Suddenly every conversation was about AI. For example, in a standard newsroom


AI is now used to clean up copy, rewrite swiftly, summarise, and even get important data when needed. A lot more water has flown under the bridge since then.
Nvidia’s “ray tracing” technique has made it feasible to have life-like images and videos, the kind we saw with Open AI’s SORA. The potential is limitless, though none of it would’ve been feasible without a geeky kid from Taiwan who moved to the US and whose superpower was homework.
Even when GPUs didn’t seem to have too much value, Huang persisted, taking sharp calls to pivot when needed that saw a $40,000 company founded in a Denny’s booth become a trillion-dollar company that competes with the likes of Microsoft and Apple as the world’s most valuable even though very few people beyond computer geeks know about it. Today, Nvidia’s biggest customers are Amazon, Meta, Microsoft, and Alphabet, which make up 40% of its revenue. Others like Open AI or Tesla are also big purchasers, but the risk remains that all of them are trying to build the chips in-house that only Nvidia can provide right now while rivals like AMD and Intel snap at its heels.

What makes Huang tick?

Nvidia’s success has made Huang one of the most sought-after figures in the world. Everywhere he goes, he gets a rockstar’s reception. Huang was once asked what kept him going. His answer was oddly the same as Pangloss’ reaction in Le Candide when a Turk explains that the real purpose in life is to tend to one’s garden. Huang says he came across a gardener on a “hot, humid and sticky day” in Japan who told him: “I am picking moss, I am taking care of my garden. I have cared for my garden for 25 years and I have plenty of time.”
He said that he has spent every single morning the same way since that day. He said, “I begin each morning by doing my highest priority work first. Before I even get to work, my day is already a success. I’ve already completed my most important work and can dedicate my day to helping others. When people apologize for interrupting me, I always say, ‘I have plenty of time.’ And I do.”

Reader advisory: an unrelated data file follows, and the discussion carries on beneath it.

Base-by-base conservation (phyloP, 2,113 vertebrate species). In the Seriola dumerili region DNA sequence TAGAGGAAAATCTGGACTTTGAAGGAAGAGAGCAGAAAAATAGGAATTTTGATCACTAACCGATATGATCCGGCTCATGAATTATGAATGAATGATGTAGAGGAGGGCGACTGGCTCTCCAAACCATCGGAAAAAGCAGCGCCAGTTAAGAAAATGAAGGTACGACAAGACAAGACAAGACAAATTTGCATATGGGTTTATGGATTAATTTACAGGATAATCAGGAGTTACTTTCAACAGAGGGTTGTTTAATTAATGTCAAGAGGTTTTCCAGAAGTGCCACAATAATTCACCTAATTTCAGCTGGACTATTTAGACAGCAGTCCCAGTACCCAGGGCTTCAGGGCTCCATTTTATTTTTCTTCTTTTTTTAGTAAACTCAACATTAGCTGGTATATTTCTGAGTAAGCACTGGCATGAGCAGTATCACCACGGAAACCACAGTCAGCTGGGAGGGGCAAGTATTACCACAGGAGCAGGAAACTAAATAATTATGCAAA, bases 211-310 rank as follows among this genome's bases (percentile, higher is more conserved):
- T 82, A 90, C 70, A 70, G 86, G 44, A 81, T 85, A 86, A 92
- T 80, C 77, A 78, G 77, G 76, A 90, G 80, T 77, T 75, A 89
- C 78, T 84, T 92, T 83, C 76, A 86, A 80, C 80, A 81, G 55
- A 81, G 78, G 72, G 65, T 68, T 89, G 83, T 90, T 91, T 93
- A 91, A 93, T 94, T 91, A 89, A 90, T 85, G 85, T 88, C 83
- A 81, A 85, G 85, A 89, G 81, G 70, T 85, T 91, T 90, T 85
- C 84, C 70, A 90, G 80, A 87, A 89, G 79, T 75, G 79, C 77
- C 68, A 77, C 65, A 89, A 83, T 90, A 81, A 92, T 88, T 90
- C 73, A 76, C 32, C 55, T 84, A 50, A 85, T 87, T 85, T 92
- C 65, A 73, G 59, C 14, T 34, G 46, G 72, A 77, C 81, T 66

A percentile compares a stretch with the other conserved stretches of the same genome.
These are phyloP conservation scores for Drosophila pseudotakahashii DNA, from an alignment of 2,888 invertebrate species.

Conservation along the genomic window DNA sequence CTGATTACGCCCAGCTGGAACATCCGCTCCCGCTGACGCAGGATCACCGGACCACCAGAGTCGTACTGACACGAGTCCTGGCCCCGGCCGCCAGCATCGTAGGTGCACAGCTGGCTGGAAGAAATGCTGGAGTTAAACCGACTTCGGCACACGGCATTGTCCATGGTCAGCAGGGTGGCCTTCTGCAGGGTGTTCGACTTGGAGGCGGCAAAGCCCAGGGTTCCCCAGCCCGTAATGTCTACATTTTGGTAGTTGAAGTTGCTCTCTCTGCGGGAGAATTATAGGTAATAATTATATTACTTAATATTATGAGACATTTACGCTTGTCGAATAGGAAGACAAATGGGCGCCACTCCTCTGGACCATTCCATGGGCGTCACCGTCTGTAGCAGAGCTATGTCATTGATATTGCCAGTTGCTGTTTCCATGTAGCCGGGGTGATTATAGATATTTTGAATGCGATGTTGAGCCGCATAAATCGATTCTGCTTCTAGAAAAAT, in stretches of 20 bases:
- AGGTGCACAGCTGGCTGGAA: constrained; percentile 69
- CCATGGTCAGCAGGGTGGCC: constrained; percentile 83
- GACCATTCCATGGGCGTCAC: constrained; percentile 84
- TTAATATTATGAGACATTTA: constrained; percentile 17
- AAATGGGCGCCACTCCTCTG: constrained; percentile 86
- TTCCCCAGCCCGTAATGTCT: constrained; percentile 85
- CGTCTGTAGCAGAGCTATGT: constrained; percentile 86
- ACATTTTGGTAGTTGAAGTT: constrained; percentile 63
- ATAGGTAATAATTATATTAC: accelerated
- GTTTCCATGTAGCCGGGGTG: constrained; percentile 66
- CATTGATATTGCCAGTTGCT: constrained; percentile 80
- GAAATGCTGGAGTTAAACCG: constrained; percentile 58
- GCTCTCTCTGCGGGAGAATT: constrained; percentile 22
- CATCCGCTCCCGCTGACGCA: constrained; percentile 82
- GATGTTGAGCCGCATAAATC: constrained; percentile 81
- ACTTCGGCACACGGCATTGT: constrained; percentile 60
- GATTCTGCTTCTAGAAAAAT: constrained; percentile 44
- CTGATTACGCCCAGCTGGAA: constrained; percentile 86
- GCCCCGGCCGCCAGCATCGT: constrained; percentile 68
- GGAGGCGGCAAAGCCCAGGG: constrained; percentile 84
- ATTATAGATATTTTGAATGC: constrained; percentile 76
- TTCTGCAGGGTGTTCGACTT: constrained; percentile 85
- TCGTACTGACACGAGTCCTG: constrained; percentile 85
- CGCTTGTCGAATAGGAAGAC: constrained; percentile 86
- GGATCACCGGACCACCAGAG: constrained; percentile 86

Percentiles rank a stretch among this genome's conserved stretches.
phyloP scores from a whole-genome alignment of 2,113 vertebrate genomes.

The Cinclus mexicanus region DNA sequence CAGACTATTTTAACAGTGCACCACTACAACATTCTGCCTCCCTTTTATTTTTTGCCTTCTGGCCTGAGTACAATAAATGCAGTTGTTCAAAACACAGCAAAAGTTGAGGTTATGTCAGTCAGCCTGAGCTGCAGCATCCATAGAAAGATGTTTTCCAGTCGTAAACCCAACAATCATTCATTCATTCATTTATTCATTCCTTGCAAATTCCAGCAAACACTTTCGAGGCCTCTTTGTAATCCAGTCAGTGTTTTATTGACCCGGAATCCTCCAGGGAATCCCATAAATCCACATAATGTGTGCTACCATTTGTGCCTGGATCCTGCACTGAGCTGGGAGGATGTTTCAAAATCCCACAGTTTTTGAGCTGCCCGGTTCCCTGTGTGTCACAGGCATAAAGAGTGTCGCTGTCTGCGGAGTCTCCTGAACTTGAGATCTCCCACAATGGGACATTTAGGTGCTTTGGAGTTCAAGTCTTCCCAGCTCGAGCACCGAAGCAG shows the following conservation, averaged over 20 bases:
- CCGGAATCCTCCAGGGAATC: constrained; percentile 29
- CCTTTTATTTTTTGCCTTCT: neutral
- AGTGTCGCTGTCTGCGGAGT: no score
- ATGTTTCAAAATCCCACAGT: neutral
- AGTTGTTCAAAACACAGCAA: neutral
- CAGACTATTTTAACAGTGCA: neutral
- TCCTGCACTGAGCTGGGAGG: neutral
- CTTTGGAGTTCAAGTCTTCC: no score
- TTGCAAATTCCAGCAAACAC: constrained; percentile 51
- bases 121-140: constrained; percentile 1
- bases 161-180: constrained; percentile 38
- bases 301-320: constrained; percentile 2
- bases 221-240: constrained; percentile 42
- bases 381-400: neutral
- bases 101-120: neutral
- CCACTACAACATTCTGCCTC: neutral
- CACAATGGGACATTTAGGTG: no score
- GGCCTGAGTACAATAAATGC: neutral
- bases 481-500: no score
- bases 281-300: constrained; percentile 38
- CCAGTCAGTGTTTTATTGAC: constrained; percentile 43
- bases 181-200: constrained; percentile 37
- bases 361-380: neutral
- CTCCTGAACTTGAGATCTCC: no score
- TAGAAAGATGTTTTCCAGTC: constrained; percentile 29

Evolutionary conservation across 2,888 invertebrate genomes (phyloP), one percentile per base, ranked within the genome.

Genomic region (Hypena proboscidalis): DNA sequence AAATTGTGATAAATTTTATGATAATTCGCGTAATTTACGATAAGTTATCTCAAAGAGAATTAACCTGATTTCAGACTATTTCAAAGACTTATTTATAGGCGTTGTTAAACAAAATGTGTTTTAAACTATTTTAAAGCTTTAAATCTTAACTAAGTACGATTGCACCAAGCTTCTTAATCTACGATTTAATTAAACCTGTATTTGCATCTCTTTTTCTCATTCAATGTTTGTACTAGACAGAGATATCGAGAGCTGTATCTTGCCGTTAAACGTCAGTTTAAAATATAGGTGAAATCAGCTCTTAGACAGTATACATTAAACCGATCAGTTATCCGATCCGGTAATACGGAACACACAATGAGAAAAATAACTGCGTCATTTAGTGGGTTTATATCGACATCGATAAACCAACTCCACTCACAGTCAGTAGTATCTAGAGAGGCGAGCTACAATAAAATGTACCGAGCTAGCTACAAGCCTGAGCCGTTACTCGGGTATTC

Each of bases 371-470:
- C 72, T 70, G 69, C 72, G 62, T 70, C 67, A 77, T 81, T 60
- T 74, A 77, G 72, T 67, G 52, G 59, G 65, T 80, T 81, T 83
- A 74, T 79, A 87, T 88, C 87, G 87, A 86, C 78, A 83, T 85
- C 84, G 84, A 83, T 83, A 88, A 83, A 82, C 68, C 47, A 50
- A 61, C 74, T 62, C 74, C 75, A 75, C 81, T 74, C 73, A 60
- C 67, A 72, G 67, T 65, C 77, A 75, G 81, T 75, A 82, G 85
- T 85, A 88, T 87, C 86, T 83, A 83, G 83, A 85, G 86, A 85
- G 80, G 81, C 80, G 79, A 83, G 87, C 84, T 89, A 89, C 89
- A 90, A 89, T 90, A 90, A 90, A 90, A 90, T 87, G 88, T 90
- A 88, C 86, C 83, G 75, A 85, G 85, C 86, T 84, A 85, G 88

Jensen’s views on the future of AI

Bred on a steady diet of movies like The Matrix and The Terminator, where singularity leads to dystopia for humans until a chosen one rises to fight the machines, many of us spent many hours imagining what AI means for us. Of course, one ought to remember that the dystopian view of AI is not real about science or technology. As Andrian Kreye, editor-at-large of German Daily Newspaper, Sueddeutsche Zeitung, Munich argued: “Dystopian views of AI as popularized by movies and novels are just misleading. Those debates are rarely about science and technology. They tend to be mostly humans debating the nature of themselves. Most of the endless variations of imaginary machine rule tend to project the fear of inherent evil and cruelty into machines as proxies for the age-old uncontrollable urges of self-empowerment and unlimited progress.”